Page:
Creating workplaces that promote wellness is at the cutting edge of building design. When we’re talking wellness, we’re talking about workplaces that promote both mental and physical health and general wellbeing in the people that occupy them.
Heidi Dening is a world-leading expert in the field, and we had the pleasure of welcoming her on a recent episode of the Spaces podcast. As Heidi points out, a typical worker will spend a whopping 90,000 hours of their lives in workspaces, so it makes sense that we design them to help us perform better and reach our potential.
Heidi is also an adviser to the International WELL Building Institute in New York. This organisation is at the forefront of promoting wellness in buildings through its WELL building standards accreditation program.
What is Wellness in A Building Sense?
Sick building syndrome is something you might have heard about. It really comes about because of poorly designed workplaces that are detrimental to the health of the people who work within them, and, ultimately, productivity.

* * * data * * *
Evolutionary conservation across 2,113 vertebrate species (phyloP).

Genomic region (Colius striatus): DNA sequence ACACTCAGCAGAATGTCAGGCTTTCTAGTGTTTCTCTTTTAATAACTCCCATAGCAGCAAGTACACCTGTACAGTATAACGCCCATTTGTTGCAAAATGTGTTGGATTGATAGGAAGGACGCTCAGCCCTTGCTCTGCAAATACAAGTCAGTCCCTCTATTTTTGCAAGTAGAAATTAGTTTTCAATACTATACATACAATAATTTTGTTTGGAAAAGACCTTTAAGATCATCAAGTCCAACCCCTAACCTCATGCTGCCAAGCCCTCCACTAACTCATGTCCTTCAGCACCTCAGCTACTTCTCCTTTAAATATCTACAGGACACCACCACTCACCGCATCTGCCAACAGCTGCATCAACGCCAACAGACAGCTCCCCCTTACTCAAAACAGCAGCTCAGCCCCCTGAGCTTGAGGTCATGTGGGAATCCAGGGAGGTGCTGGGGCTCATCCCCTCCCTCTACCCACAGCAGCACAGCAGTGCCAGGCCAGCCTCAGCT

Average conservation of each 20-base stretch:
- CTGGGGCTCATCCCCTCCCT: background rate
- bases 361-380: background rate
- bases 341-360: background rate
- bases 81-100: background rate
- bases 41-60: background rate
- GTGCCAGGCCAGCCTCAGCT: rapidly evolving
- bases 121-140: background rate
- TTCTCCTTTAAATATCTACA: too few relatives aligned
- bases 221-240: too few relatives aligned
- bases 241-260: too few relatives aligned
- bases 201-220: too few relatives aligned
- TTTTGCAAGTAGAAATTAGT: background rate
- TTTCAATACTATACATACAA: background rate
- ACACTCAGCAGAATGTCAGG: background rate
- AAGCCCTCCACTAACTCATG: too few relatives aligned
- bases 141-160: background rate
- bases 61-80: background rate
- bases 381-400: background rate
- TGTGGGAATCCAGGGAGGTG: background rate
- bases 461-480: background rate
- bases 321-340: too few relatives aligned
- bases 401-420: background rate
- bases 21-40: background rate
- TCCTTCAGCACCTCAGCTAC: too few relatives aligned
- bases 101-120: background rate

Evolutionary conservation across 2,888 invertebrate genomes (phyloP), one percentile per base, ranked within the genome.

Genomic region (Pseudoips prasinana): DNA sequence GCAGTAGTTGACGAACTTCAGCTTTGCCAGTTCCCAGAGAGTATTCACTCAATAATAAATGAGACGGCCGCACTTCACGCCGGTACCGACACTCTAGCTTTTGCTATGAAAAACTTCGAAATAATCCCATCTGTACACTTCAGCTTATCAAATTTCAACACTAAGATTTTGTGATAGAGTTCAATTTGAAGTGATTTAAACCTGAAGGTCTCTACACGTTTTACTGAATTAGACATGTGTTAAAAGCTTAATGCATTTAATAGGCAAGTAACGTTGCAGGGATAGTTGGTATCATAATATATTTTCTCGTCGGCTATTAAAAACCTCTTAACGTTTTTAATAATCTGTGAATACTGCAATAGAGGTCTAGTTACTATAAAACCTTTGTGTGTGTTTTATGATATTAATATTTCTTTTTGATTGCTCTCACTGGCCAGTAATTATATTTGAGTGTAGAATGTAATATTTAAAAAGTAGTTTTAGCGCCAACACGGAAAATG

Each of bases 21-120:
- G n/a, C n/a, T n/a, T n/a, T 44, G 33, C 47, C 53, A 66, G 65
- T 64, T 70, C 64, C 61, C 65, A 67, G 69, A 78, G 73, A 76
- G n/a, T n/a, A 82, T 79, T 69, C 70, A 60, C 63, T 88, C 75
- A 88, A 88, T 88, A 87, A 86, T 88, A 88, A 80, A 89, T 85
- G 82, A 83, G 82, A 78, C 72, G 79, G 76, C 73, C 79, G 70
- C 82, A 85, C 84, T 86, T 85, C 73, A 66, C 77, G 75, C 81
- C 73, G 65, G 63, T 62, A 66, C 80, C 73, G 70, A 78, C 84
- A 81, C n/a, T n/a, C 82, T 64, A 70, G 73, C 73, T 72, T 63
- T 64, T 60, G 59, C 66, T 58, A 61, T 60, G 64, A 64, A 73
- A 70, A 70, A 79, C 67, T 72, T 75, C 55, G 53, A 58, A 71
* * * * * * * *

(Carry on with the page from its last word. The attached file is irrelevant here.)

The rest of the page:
“As workers, we spend about 90,000 hours in workplaces,” Heidi says. “So the built environment, the spaces that we’re in need to be created and designed in a way that either maintains or hopefully, promotes our health and wellbeing.”
Heidi explains it this way: “by creating spaces in a particular way, you are able to make sure people don’t get sick, you’re even able to make sure they can sleep better at night.”
As Heidi and the work of the WELL Building Institute have proven, well-designed workspaces can aid social connection, collaboration, creativity and innovation.
The WELL Standard
It was this thinking that led to the creation of the WELL Standard. It’s an evidence-based building standard and accreditation system developed by the WELL Building Institute.
The standard incorporates 10 broad components that define a workspace that promotes good health – air, water, nourishment, light, movement, thermal comfort, sound, materials, mind and community.
Listen to the entire conversation with Heidi Dening here.